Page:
0:08:45.0 LB: Yes. [chuckle] You can also train bees to detect things like bombs and landmines because you can get them used to a certain sense that are tied to like the nectar that they're forging. So with that sucrose solution, you could put in a little bit of gun powder. [chuckle]
0:09:02.2 AV: I was just gonna say, is it there just a little C4 in there?
0:09:05.8 LB: They can smell, I think, better than dogs or as good as dogs, like their sense of smell is that great.
0:09:12.8 AV: They need like police bees.
0:09:16.0 LB: Yeah.
0:09:16.3 AV: Like Rin Tin Tin.
0:09:17.7 LB: Mm-hmm.
0:09:19.5 AV: But it's...
0:09:20.0 LB: But it's a bee.
0:09:21.0 AV: It's a bee. A little tiny little collar, yeah.
0:09:25.7 LB: Oh, it would be so... It would be so cute, it would be so cute.
0:09:29.8 AV: Who knew?
0:09:30.0 LB: But yeah, I painted bees for a summer, summer I painted bees for summer, and it was really cool.
0:09:36.3 AV: I love it. I'm gonna have to start mining my life for some of these stories that are as cool as yours. You were dipping strawberries.
0:09:43.5 LB: Oh my gosh, strawberry dipping.
0:09:47.3 AV: You were making landmine hunting bees.
0:09:50.0 LB: Mm-hmm.
0:09:50.5 AV: Amazing.
0:09:51.0 LB: It was a lot of fun. And I never got stung.
0:09:52.9 AV: I've never done any kind of bee keeping or reached into a hive or anything, I do it. I probably want to know there's an EpiPen nearby, but at our age, what's the first thing you think of about bee stings? It's "My Girl."
0:10:06.5 LB: I know. Oh my gosh.
[video playback] Clip from "My Girl."
0:10:18.8 LB: He didn't have his glasses. He didn't have his glasses.
0:10:20.5 AV: My girl. Sorry, everyone, I shouldn't have brought that up.
0:10:29.3 LB: My girl, that was so sad.
0:10:31.2 AV: So sad. And then there was my girl too, and she got a new friend and I was like, Uh-huh.
0:10:35.2 LB: No, I don't like this.
0:10:36.8 AV: It's Marc or no one. [laughter] But then I also think of Winnie-the-Pooh.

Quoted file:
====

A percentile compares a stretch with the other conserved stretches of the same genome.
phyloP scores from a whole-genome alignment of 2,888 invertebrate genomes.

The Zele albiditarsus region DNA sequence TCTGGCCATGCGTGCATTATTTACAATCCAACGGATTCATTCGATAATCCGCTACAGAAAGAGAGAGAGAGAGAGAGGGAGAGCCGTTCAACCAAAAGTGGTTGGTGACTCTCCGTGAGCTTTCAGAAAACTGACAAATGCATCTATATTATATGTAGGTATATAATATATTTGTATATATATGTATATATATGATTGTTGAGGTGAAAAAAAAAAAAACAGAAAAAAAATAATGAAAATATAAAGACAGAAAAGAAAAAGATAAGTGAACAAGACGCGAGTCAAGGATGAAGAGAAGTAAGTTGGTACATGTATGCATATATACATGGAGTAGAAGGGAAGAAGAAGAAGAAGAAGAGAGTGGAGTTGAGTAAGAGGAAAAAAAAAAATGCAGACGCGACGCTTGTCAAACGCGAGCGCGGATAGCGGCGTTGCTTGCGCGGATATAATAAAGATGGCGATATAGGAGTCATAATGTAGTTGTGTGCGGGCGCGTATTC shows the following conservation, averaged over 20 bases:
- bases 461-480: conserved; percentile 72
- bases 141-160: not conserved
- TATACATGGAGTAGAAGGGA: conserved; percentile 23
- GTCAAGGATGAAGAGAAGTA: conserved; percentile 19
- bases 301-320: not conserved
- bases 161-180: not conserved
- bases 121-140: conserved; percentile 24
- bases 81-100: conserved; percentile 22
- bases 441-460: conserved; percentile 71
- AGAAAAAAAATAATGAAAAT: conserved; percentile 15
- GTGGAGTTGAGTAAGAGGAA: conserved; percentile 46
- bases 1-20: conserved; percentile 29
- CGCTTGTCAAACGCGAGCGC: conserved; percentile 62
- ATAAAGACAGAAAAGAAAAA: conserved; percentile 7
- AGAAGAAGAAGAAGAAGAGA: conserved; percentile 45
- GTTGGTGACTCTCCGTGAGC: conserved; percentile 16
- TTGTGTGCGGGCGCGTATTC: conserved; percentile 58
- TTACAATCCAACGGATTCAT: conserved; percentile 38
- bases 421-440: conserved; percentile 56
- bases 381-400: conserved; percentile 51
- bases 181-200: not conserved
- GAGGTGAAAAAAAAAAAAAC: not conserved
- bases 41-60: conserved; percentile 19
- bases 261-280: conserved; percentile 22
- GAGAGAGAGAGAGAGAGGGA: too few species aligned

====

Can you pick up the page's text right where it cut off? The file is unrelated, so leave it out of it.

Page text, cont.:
0:10:43.0 LB: Yeah. So what's up with Winnie-the-Pooh?
0:10:44.7 AV: Do we need to talk... Do we need to talk about Winnie-the-Pooh?
0:10:48.0 LB: Yeah.
0:10:48.1 AV: He might have a problem.
0:10:51.3 LB: Honey addiction?
0:10:52.5 AV: Dude, did you ever go on the Winnie-the-Pooh ride at Disneyland?
0:10:58.3 LB: That's trippy.
0:11:00.0 AV: It is like a meth fever dream, you guys, like it goes in, you see all the characters and stuff, and then he breaks into a warehouse of honey or something, and he's like bathing in the honey, eating the honey, he gets super high, and then it goes into his tripping and all the Heffalumps and Woozles.
0:11:16.0 LB: The Heffalumps and Woozles.
0:11:29.8 AV: And there're like colors and the black lights change, and you just see this demonic Winnie-the-Pooh with his hands in his mouth like, ah, ah. [laughter]
0:11:39.2 LB: What's in his honey?
0:11:40.8 AV: What do they feed those bees, man? And it's always getting stuck in trees, yes, just like someone will bring you honey, man, wait. [laughter] But I did hear that bees are naturally afraid of bears, that is true, that bears eat honey and they go after beehives, and so I was listening to some interviews with some beekeepers and they were talking about part of the reason why the beekeeper costume is all white and is kind of slick and shiny is that it looks the opposite of a bear. And one woman was saying that once she went out into the field and she was wearing dark UGG boots and the bees attacked them.
0:12:15.5 AV: 'Cause they looked too much like bare feet and they were like yeah, you can't wear fuzzy fleece gloves, you can't... Any of that, because they will think you are a bear and they will come for you.
0:12:26.5 LB: You've been warned, guys, no UGG boots. [laughter]
0:12:29.6 AV: No fleece half zips around the bees, guys.
0:12:32.8 LB: Wow.
0:12:33.6 AV: Isn't that crazy?